July 19, 2019

Three years in Israel and a family transformed

It was the unlikeliest of circumstances: a collision of fate, politics and passion that occurs perhaps once in a lifetime.

At President Obama’s request, our family moved to Israel to strengthen an already strong, but often tempestuous American-Israeli alliance and to promote his Administration’s broader agenda.

Our “shlichut” in Israel—our service in the Jewish state as American emissaries—would see the tail end of war and waves of terrorism; titanic struggles over policy, including over how to stop Iran’s nuclear program; and painful rifts during the transition from one president to the next.

Intermingled with this political drama, these three years had a transformative effect on our family, giving us much to reflect upon as we prepare to move back to the United States.

The experience taught us that Israelis have a tremendous capacity for progressive social change, a phenomenon that is all-too-often overshadowed by the worsening and dangerous stalemate in Israeli-Palestinian relations. It also allowed us to experience first-hand the new dynamism and mutually beneficial connections that are defining Israel-Diaspora relations.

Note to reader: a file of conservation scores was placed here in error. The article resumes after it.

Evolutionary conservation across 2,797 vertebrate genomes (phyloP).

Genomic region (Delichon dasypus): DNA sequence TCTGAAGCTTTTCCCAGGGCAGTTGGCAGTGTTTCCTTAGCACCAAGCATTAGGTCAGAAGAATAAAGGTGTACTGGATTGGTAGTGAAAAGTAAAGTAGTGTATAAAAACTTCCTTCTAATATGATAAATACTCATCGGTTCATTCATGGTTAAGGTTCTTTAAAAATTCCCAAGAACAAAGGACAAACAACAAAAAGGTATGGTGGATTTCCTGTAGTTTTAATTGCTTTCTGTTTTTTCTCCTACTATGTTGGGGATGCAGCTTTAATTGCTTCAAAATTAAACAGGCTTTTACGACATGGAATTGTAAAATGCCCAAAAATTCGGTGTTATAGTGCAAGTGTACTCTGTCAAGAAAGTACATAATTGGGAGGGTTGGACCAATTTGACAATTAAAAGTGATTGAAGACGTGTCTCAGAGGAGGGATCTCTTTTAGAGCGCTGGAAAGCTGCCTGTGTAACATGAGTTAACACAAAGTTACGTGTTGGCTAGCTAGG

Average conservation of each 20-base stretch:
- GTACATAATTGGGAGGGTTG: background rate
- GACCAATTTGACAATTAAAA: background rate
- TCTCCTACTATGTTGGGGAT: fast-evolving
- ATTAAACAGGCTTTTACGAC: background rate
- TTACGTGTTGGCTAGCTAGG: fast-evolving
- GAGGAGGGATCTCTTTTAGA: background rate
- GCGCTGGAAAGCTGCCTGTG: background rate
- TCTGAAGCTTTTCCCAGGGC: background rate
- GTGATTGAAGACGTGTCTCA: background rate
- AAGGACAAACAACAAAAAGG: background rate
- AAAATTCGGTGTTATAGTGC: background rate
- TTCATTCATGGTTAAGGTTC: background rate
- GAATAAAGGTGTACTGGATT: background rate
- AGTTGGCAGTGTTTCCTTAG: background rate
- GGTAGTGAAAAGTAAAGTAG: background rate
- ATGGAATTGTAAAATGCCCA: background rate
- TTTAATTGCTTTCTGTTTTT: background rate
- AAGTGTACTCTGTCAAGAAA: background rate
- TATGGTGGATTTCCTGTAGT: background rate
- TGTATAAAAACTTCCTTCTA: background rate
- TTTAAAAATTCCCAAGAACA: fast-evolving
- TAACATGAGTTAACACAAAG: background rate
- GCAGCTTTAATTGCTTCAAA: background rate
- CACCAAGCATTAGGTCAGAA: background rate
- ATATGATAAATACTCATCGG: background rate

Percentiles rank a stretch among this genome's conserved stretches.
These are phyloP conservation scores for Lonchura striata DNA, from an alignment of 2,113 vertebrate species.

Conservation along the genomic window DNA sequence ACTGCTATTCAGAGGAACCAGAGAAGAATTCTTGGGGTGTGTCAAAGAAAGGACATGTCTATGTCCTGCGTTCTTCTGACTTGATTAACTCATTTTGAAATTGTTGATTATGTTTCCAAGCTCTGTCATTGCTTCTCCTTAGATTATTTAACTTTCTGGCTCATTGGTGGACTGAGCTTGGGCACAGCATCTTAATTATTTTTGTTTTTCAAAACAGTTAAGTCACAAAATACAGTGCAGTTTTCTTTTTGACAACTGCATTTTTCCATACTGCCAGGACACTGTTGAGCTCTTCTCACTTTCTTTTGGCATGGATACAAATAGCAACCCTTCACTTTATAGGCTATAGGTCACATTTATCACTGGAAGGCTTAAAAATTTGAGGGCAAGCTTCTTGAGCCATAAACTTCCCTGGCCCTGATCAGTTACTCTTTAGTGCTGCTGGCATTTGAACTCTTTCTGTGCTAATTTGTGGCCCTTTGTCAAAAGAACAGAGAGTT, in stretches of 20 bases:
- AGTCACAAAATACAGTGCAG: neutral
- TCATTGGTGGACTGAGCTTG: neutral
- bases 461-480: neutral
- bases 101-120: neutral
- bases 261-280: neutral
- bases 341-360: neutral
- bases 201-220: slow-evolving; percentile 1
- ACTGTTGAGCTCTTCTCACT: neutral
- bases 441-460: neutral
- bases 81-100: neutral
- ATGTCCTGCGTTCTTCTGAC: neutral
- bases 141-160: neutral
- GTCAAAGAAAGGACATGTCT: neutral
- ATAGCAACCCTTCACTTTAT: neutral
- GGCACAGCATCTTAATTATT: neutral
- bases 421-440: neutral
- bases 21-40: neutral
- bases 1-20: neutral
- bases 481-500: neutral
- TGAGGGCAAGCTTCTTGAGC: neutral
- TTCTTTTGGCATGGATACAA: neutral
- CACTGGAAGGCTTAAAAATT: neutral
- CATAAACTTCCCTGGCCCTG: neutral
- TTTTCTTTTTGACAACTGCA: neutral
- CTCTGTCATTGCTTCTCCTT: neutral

Israel’s Public Education Renaissance

Perhaps predictably, our family journey in Israel began with a school search.

Leaving the cocoon of a synagogue pre-school and the intimate microcosm of a Jewish day school environment, we were suddenly faced with a wide variety of choices—options that reflect a budding renaissance in public education in Israel.

Our first discovery was that Israel has more choices than ever before.

From magnet and mixed religious/secular schools, to “democratic” and non-Orthodox religious schools, to the ultimate experiment in bilingual, mixed Jewish-Arab schools, the options are dizzying. There is even an all-outdoor “forest” kindergarten.